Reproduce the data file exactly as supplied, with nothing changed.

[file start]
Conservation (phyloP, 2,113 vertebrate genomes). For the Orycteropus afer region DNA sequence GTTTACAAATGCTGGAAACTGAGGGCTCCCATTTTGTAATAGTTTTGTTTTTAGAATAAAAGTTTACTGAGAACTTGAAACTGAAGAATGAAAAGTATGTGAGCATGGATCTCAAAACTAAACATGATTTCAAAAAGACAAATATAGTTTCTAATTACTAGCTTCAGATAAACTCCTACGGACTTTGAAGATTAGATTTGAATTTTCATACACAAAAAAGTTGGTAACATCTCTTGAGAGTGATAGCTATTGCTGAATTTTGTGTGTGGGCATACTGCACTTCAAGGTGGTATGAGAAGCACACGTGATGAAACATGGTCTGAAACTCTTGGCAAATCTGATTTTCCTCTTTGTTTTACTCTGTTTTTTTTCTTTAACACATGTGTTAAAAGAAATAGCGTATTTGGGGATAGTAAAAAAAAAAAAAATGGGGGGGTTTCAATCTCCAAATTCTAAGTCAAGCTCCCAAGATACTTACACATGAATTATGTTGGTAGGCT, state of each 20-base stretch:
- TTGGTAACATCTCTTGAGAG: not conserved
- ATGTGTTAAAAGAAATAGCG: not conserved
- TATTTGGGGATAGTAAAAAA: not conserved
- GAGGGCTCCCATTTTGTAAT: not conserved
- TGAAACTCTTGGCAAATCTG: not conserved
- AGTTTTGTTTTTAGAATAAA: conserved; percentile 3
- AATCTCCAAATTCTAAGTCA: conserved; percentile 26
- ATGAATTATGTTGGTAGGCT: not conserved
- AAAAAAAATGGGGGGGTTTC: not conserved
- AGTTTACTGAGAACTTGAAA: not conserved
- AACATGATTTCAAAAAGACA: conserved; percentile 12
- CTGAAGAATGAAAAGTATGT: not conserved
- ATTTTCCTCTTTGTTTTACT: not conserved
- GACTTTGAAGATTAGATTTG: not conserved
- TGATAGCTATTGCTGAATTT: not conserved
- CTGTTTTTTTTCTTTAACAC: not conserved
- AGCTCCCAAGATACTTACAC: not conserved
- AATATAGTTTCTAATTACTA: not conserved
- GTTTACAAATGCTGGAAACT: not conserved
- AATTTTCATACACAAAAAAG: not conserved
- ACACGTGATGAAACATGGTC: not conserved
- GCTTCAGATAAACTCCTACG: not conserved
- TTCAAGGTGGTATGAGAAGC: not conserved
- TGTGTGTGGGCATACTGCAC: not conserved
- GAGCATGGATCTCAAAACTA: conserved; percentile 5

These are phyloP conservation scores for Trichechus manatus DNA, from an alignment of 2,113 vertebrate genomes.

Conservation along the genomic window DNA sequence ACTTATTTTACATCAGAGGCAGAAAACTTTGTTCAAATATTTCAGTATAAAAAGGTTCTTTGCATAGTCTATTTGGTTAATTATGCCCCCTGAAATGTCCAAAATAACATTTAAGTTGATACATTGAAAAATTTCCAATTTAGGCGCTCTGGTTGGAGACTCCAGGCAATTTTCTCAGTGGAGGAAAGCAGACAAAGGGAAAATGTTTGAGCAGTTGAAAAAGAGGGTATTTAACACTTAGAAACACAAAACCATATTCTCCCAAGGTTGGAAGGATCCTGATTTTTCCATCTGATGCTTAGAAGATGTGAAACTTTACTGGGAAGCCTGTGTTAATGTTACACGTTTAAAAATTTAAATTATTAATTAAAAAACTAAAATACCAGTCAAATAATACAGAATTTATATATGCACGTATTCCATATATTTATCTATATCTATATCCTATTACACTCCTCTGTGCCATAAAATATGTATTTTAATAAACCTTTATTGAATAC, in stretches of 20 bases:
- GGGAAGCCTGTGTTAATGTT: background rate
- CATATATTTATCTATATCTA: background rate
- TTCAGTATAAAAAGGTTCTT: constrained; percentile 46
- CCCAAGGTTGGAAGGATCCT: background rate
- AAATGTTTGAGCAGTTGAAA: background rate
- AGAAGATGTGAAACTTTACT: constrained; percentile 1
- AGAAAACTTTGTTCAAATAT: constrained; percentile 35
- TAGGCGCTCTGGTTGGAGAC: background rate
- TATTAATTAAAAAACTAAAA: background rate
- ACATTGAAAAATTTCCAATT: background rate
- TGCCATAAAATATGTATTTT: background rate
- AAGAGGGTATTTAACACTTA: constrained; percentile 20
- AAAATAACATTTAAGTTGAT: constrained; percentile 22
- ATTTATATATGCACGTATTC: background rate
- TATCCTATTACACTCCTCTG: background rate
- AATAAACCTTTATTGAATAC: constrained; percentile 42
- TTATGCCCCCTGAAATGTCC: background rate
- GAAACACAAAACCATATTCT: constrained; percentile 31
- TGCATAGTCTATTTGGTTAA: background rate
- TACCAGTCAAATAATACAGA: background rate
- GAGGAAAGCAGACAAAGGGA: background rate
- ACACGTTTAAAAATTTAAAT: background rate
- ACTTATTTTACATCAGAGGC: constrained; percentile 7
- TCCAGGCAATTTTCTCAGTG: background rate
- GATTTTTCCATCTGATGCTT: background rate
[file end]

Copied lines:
Conservation (phyloP, 2,113 vertebrate genomes). For the Orycteropus afer region DNA sequence GTTTACAAATGCTGGAAACTGAGGGCTCCCATTTTGTAATAGTTTTGTTTTTAGAATAAAAGTTTACTGAGAACTTGAAACTGAAGAATGAAAAGTATGTGAGCATGGATCTCAAAACTAAACATGATTTCAAAAAGACAAATATAGTTTCTAATTACTAGCTTCAGATAAACTCCTACGGACTTTGAAGATTAGATTTGAATTTTCATACACAAAAAAGTTGGTAACATCTCTTGAGAGTGATAGCTATTGCTGAATTTTGTGTGTGGGCATACTGCACTTCAAGGTGGTATGAGAAGCACACGTGATGAAACATGGTCTGAAACTCTTGGCAAATCTGATTTTCCTCTTTGTTTTACTCTGTTTTTTTTCTTTAACACATGTGTTAAAAGAAATAGCGTATTTGGGGATAGTAAAAAAAAAAAAAATGGGGGGGTTTCAATCTCCAAATTCTAAGTCAAGCTCCCAAGATACTTACACATGAATTATGTTGGTAGGCT, state of each 20-base stretch:
- TTGGTAACATCTCTTGAGAG: not conserved
- ATGTGTTAAAAGAAATAGCG: not conserved
- TATTTGGGGATAGTAAAAAA: not conserved
- GAGGGCTCCCATTTTGTAAT: not conserved
- TGAAACTCTTGGCAAATCTG: not conserved
- AGTTTTGTTTTTAGAATAAA: conserved; percentile 3
- AATCTCCAAATTCTAAGTCA: conserved; percentile 26
- ATGAATTATGTTGGTAGGCT: not conserved
- AAAAAAAATGGGGGGGTTTC: not conserved
- AGTTTACTGAGAACTTGAAA: not conserved
- AACATGATTTCAAAAAGACA: conserved; percentile 12
- CTGAAGAATGAAAAGTATGT: not conserved
- ATTTTCCTCTTTGTTTTACT: not conserved
- GACTTTGAAGATTAGATTTG: not conserved
- TGATAGCTATTGCTGAATTT: not conserved
- CTGTTTTTTTTCTTTAACAC: not conserved
- AGCTCCCAAGATACTTACAC: not conserved
- AATATAGTTTCTAATTACTA: not conserved
- GTTTACAAATGCTGGAAACT: not conserved
- AATTTTCATACACAAAAAAG: not conserved
- ACACGTGATGAAACATGGTC: not conserved
- GCTTCAGATAAACTCCTACG: not conserved
- TTCAAGGTGGTATGAGAAGC: not conserved
- TGTGTGTGGGCATACTGCAC: not conserved
- GAGCATGGATCTCAAAACTA: conserved; percentile 5

These are phyloP conservation scores for Trichechus manatus DNA, from an alignment of 2,113 vertebrate genomes.

Conservation along the genomic window DNA sequence ACTTATTTTACATCAGAGGCAGAAAACTTTGTTCAAATATTTCAGTATAAAAAGGTTCTTTGCATAGTCTATTTGGTTAATTATGCCCCCTGAAATGTCCAAAATAACATTTAAGTTGATACATTGAAAAATTTCCAATTTAGGCGCTCTGGTTGGAGACTCCAGGCAATTTTCTCAGTGGAGGAAAGCAGACAAAGGGAAAATGTTTGAGCAGTTGAAAAAGAGGGTATTTAACACTTAGAAACACAAAACCATATTCTCCCAAGGTTGGAAGGATCCTGATTTTTCCATCTGATGCTTAGAAGATGTGAAACTTTACTGGGAAGCCTGTGTTAATGTTACACGTTTAAAAATTTAAATTATTAATTAAAAAACTAAAATACCAGTCAAATAATACAGAATTTATATATGCACGTATTCCATATATTTATCTATATCTATATCCTATTACACTCCTCTGTGCCATAAAATATGTATTTTAATAAACCTTTATTGAATAC, in stretches of 20 bases:
- GGGAAGCCTGTGTTAATGTT: background rate
- CATATATTTATCTATATCTA: background rate
- TTCAGTATAAAAAGGTTCTT: constrained; percentile 46
- CCCAAGGTTGGAAGGATCCT: background rate
- AAATGTTTGAGCAGTTGAAA: background rate
- AGAAGATGTGAAACTTTACT: constrained; percentile 1
- AGAAAACTTTGTTCAAATAT: constrained; percentile 35
- TAGGCGCTCTGGTTGGAGAC: background rate
- TATTAATTAAAAAACTAAAA: background rate
- ACATTGAAAAATTTCCAATT: background rate
- TGCCATAAAATATGTATTTT: background rate
- AAGAGGGTATTTAACACTTA: constrained; percentile 20
- AAAATAACATTTAAGTTGAT: constrained; percentile 22
- ATTTATATATGCACGTATTC: background rate
- TATCCTATTACACTCCTCTG: background rate
- AATAAACCTTTATTGAATAC: constrained; percentile 42
- TTATGCCCCCTGAAATGTCC: background rate
- GAAACACAAAACCATATTCT: constrained; percentile 31
- TGCATAGTCTATTTGGTTAA: background rate
- TACCAGTCAAATAATACAGA: background rate
- GAGGAAAGCAGACAAAGGGA: background rate
- ACACGTTTAAAAATTTAAAT: background rate
- ACTTATTTTACATCAGAGGC: constrained; percentile 7
- TCCAGGCAATTTTCTCAGTG: background rate
- GATTTTTCCATCTGATGCTT: background rate